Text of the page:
an image taken during the Best Friends 2015 National Conference in Atlanta.
Low Cost Veterinary Services are the new Black.
Best Friends National Conference was in Atlanta this past week/ weekend. I have admired what they do for several years, both at the Sanctuary and in how they help during times of disasters like the rescue efforts during and after Hurricane Katrina.
I believe that dogs and cats need to be neutered. . . I help homeless pets when possible . . .I have foster dogs waiting for a home. . , so it does make me a bit disappointed when Best Friends and some of their rescue partners start blaming the problem of pet overpopulation on veterinarians.
Veterinarians always seem to get painted as “greedy bastards” and labeled as “in it for the money”. We are right up there with Bernie Madoff, OJ Simpson, and Tanya Harding and her pipe-wielding husband. Which is quite absurd, but it seems to have two origins- 800 petmeds and their TV commercials, and rescue organizations.
But, anyway, since the Best Friends National Conference was “semi-local” I wanted to attend and see what it was about. At one point it was announced that over 1400 people were registered and in attendance.
The sessions were divided up into tracks and covered the gamut- organizing a rescue group, working with volunteers, working with animal directly, outreach programs, fundraising, etc.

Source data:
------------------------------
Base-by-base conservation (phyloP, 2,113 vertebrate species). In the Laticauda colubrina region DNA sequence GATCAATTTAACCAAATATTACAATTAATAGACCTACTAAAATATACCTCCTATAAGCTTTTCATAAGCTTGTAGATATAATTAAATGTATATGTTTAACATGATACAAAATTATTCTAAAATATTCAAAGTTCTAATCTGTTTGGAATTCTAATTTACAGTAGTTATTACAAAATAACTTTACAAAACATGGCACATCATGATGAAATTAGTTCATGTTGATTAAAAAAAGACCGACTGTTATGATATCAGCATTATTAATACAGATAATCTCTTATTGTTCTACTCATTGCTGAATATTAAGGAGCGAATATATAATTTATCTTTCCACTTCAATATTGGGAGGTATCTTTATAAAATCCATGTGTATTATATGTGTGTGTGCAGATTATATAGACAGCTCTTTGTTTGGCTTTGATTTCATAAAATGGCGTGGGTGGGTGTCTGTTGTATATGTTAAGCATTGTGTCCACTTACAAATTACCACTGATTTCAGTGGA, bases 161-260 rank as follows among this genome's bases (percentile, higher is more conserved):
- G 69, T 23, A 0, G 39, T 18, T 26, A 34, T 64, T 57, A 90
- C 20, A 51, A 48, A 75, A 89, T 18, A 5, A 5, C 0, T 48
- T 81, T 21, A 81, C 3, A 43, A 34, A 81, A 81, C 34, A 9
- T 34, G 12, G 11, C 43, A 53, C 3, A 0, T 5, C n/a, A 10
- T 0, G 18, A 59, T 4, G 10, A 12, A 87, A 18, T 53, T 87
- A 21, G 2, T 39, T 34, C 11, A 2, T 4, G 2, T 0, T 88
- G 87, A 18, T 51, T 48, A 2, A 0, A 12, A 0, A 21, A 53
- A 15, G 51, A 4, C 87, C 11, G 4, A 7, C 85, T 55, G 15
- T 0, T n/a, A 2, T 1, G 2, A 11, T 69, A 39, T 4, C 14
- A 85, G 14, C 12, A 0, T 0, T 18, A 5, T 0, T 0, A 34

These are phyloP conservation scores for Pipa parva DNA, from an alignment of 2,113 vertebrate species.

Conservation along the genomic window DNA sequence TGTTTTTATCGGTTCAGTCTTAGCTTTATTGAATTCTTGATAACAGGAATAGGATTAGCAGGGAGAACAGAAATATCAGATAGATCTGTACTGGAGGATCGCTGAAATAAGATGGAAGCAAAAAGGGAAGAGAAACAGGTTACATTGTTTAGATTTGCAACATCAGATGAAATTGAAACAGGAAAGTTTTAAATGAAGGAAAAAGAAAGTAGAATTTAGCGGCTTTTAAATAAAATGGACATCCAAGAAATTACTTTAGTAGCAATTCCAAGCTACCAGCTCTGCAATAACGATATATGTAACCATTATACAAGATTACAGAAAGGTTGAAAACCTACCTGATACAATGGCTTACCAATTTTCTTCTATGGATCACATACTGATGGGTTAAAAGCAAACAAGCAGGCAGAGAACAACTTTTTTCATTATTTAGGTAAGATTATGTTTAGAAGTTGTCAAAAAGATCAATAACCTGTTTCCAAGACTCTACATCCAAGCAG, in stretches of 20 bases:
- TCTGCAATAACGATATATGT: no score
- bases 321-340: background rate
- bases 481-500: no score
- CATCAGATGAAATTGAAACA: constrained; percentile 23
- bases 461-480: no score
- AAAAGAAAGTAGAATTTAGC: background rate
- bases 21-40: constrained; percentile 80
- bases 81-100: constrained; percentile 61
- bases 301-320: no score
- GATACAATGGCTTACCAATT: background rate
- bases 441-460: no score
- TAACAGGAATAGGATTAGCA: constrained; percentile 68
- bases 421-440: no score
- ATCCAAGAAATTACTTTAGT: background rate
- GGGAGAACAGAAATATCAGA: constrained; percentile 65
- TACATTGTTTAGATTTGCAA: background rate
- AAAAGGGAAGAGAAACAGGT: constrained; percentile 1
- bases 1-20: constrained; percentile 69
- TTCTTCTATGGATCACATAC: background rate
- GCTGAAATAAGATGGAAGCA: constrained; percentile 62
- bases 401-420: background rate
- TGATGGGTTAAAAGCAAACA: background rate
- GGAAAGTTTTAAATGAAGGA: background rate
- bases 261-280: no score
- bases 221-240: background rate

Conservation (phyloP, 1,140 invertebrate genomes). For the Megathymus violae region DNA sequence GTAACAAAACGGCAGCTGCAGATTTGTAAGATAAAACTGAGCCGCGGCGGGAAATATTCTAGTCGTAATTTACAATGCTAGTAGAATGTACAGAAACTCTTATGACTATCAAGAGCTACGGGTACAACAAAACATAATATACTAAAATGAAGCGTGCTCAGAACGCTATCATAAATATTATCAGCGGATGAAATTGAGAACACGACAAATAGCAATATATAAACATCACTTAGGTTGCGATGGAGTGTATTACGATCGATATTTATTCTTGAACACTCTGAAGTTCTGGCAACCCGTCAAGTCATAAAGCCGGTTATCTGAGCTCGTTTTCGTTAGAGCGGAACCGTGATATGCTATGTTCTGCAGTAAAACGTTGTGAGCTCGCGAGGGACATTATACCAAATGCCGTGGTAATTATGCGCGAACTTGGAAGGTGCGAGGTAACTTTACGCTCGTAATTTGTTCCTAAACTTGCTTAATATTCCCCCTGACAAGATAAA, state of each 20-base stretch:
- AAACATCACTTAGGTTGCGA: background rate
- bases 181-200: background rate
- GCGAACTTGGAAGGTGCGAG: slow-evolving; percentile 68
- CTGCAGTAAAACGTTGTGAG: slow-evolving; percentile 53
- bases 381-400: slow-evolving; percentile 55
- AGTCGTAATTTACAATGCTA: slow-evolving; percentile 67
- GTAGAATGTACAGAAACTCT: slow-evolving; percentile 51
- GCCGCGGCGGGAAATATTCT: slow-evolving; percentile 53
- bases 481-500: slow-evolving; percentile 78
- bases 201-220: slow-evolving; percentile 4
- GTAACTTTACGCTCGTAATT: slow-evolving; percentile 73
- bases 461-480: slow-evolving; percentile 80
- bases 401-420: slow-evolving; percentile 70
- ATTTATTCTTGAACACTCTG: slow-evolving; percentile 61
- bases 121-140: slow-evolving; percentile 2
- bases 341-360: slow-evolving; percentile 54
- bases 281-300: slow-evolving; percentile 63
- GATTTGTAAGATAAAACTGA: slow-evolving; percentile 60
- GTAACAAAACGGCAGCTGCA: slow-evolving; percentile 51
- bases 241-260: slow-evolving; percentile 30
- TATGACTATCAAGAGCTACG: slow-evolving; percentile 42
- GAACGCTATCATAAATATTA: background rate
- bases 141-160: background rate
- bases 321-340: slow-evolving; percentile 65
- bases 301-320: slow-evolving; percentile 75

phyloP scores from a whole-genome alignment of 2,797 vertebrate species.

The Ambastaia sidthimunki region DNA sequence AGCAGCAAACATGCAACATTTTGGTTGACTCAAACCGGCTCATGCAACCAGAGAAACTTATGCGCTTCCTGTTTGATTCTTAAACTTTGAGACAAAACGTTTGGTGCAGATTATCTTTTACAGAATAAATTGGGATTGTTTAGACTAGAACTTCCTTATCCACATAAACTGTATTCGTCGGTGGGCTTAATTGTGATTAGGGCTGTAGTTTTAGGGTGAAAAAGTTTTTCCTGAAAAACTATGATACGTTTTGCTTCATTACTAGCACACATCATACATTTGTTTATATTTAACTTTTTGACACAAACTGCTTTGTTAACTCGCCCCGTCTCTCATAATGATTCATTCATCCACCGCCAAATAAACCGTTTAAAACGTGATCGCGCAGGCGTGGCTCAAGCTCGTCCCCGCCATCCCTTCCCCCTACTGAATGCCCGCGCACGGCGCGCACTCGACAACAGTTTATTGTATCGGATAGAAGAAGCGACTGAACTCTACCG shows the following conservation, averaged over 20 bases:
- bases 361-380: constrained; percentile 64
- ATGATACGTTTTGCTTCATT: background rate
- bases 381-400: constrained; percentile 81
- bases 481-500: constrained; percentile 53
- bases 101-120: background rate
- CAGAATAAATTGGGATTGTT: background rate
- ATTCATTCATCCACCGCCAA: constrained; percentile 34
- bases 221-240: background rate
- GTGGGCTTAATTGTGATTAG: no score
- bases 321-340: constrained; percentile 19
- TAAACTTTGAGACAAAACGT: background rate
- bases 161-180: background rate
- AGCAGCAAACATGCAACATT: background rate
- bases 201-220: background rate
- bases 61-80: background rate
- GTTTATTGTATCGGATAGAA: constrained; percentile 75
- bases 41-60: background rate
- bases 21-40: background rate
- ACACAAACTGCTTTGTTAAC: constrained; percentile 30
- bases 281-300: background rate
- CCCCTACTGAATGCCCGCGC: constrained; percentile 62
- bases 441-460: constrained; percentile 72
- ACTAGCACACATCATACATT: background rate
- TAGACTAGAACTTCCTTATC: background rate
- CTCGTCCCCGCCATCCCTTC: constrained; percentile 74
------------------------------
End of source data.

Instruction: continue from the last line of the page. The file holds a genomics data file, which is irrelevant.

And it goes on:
One session was about an organization that now operate two of the county shelters in the Atlanta area. Someone asked the presenter what they consider “low cost” as apparently another rescue organization were offering “low cost services” but they seemed really high, in the opinion of the person asking the question. The presenter answered but couldn’t really give her a dollar amount saying that ideally if you want to keep pets out of the shelter, by not having puppies and kittens, services should be free.
I realized then that everyone keeps talking about needing free or low cost veterinary care, but no actually knows what that is, and they also can’t recognize quality of care. They can only judge by the price. Veterinary medicine has become a commodity. 100 dollars? Is that low enough for ya? What about 50 dollars? Still no good? Free? is that better? Free it is. Drinks all around. Cheers!
During another session, a lady in the back of the room announced that her rescue just opened a “low cost” spay neuter clinic, a few weeks ago, in Thomasville, Ga. I know where that is- so I make a mental note to google them later.
They charge more for a “low cost cat neuter” than what I charge for a cat neuter. Let me say that again- you pay more for “low cost”, with fewer services, than you would at a traditional veterinary hospital. Is that low cost? Apparently, I am low cost without trying to be. I am “in it for the money” but in reverse. . .
I wonder how many local pet owners call them because “low cost” is in the name? Wouldn’t it benefit one’s pet more to build a relationship with a local veterinary hospital for ongoing care?
Is anyone thinking that far ahead? Apparently not.
I think it was Patrick Henry who said, “Give me low cost or give me death.” No? Something about liberty? I knew it was a mistake to take Coach Joe for US History class.
The other day, I had someone call asking about an ear crop on a Doberman puppy. The puppy belongs to a friend of theirs and lives several hours away. The person was calling around, just checking prices, as they were looking for a “low cost ear crop”.
I can only imagine what that looks like.